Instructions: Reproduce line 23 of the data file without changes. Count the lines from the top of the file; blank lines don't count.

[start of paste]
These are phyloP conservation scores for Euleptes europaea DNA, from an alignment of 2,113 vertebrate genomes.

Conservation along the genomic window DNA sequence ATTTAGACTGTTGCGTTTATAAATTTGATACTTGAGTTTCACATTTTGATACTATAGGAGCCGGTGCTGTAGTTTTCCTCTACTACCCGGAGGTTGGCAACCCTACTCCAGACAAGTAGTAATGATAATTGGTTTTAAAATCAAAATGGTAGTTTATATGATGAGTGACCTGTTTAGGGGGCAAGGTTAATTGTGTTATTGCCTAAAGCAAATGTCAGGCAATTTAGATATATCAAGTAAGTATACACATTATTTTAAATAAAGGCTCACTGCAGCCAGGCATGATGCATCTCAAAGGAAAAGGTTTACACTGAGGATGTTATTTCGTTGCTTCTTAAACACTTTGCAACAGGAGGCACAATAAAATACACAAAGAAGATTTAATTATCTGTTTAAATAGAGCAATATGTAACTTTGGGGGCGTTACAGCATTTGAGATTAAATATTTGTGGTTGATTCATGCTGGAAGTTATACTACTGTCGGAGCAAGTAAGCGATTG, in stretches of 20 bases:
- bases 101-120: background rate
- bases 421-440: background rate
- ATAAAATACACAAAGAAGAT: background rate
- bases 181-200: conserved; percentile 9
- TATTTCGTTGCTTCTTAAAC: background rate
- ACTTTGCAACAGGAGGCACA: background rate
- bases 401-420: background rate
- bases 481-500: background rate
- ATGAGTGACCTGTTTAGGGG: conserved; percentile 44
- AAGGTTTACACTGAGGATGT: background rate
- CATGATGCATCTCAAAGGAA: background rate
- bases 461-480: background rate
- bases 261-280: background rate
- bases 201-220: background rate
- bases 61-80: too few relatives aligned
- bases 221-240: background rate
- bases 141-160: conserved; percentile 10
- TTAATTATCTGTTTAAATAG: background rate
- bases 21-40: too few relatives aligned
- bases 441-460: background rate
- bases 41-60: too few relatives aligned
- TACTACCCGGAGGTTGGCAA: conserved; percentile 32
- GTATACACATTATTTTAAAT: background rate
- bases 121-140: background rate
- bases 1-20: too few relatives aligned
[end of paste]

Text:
- bases 41-60: too few relatives aligned